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HIM: Tears On Tape

Ville Valo returns to his metal roots

There have always been two sides to HIM’s polished metal coin. The Finns’ last album, 2010’s Screamworks: Love In Theory And Practice, was made of the lighter stuff and, let’s be honest, not everyone really ‘got’ it. In contrast, Tears On Tape embraces their darker, heavier side. In fact, it’s so heavy it gives Venus Doom, Love Metal and even Greatest Lovesongs Vol. 666 a run for their money. Produced by Hiili Hiilesmaa and mixed by Tim Palmer – the team behind Love Metal – Tears On Tape is the album HIM were destined to make, revealing itself as a summing-up and surpassing of their career to date.

Comprising nine songs and four instrumentals – more on those later – Tears On Tape is the album that almost didn’t happen. Just as they were about to start recording, drummer Gas Lipstick was diagnosed with repetitive strain injury and doctors ordered him not to play again until he was healed. HIM have admitted it was a very dark time for them and they even wondered whether to call it a day, but instead they waited and channelled all that darkness into their finest work to date.

The result is packed with their tightest songwriting yet, combining the heaviness of their heroes Black Sabbath with rich, moody melodies and, invariably, plenty of satisfying, singalong choruses. Last year’s cover of Ké Strange World offered a taster of the behemoth in store and although that track is not included here, album opener Unleash The Red sets a similar tone. This bijou instrumental kicks off with a synth-pop melody that sounds like it should be on the soundtrack to an 80s teen movie before erupting into the crunch and grind of the melancholic All Lips Go Blue.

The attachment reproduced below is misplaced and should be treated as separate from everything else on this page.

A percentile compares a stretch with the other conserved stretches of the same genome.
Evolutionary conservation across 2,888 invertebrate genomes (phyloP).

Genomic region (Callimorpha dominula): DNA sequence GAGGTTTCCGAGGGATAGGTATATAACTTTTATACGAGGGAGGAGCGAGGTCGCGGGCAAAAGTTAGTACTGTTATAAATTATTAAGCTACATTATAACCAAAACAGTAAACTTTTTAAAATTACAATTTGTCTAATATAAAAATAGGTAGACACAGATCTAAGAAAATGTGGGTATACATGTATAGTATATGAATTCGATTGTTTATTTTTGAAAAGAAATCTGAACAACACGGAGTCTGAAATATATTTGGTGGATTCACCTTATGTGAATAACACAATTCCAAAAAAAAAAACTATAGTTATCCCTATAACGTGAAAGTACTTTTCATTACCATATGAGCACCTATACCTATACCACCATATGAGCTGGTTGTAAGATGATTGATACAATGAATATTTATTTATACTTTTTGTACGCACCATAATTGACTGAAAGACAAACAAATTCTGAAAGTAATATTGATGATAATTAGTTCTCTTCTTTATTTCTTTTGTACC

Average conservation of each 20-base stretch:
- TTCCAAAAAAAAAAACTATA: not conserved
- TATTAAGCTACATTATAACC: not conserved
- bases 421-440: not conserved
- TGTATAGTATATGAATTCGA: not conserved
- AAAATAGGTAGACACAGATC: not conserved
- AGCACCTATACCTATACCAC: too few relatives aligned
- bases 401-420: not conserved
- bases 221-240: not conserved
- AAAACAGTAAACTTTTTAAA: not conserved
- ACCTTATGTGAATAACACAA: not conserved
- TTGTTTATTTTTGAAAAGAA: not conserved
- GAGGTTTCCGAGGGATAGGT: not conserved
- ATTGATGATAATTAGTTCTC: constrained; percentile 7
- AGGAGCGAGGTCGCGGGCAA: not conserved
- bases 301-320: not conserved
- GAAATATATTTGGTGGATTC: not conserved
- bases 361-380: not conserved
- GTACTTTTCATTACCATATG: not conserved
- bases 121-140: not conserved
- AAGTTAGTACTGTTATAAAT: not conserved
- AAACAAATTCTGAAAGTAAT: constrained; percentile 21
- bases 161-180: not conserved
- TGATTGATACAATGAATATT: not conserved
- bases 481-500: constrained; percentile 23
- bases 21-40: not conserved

The love metal harmonies the band made their trademark are still there but this is far more metal than anything they’ve done before, dripping with feedback, distortion and one of the most awesome guitar solos Linde has ever written. Imagine Your Sweet Six Six Six combined with Sleepwalking Past Hope and The Sacrament then add even more chunky riffs to get the idea. This theme continues throughout the album with the heartfelt No Love and WLSTD (When Love Starts To Die), both of which will surely be live favourites soon.

Then there are the aforementioned instrumentals, which are quite possibly the most unusual pieces of music the quintet have created to date. Venus Doom hinted at HIM’s gloomier side but Tears On Tape goes beyond that with their creepiest ever passages. Trapped In Autumn’s eerie, celestial interlude and Lucifer’s Chorale’s cranium-scraping frequencies and grim ambiences in particular pull out all the stops and sound like they wouldn’t be out of place lurking in the background of a Dario Argento horror flick.

The Metal Hammer fanpack also includes brand new and exclusive versions of Buried Alive By Love and The Kiss Of Dawn recorded live at Finnvox studio, which give a raw new take on two of the band’s classic songs. It’s something of a cliché to say that a band’s new album is their best yet but in the case of Tears On Tape that cliché is 100 per cent true.